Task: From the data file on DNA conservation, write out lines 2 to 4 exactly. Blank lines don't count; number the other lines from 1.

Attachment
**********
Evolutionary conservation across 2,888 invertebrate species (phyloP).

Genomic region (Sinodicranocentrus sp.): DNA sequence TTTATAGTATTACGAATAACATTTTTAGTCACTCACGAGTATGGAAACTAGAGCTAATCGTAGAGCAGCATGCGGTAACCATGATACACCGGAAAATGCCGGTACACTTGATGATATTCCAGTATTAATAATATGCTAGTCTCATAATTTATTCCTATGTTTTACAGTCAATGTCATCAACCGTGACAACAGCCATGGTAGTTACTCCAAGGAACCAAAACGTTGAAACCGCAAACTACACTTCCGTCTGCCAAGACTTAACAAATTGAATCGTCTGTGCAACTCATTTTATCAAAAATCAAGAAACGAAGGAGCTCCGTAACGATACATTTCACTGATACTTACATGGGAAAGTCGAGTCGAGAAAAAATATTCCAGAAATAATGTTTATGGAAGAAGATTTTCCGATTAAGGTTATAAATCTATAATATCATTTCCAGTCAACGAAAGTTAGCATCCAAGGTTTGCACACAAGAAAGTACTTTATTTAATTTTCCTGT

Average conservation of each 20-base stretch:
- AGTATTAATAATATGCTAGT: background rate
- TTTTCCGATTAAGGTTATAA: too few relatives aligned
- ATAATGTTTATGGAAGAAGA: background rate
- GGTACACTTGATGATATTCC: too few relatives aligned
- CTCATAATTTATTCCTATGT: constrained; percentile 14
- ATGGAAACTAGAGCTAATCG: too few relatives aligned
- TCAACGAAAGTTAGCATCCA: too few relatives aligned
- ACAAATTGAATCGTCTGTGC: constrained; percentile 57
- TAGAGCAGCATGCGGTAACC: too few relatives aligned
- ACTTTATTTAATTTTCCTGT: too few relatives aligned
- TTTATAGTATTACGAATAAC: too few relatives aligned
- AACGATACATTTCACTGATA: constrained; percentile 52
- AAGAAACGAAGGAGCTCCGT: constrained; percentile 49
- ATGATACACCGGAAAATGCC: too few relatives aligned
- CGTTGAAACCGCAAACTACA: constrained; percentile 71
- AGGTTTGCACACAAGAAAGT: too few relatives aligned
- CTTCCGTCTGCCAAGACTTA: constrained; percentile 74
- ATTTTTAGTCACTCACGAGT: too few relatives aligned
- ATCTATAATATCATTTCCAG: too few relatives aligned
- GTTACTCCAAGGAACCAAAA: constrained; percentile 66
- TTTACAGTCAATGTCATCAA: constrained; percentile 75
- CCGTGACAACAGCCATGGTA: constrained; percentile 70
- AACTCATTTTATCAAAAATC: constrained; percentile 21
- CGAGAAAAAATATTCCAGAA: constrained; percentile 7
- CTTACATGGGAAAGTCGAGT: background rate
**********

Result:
Genomic region (Sinodicranocentrus sp.): DNA sequence TTTATAGTATTACGAATAACATTTTTAGTCACTCACGAGTATGGAAACTAGAGCTAATCGTAGAGCAGCATGCGGTAACCATGATACACCGGAAAATGCCGGTACACTTGATGATATTCCAGTATTAATAATATGCTAGTCTCATAATTTATTCCTATGTTTTACAGTCAATGTCATCAACCGTGACAACAGCCATGGTAGTTACTCCAAGGAACCAAAACGTTGAAACCGCAAACTACACTTCCGTCTGCCAAGACTTAACAAATTGAATCGTCTGTGCAACTCATTTTATCAAAAATCAAGAAACGAAGGAGCTCCGTAACGATACATTTCACTGATACTTACATGGGAAAGTCGAGTCGAGAAAAAATATTCCAGAAATAATGTTTATGGAAGAAGATTTTCCGATTAAGGTTATAAATCTATAATATCATTTCCAGTCAACGAAAGTTAGCATCCAAGGTTTGCACACAAGAAAGTACTTTATTTAATTTTCCTGT

Average conservation of each 20-base stretch:
- AGTATTAATAATATGCTAGT: background rate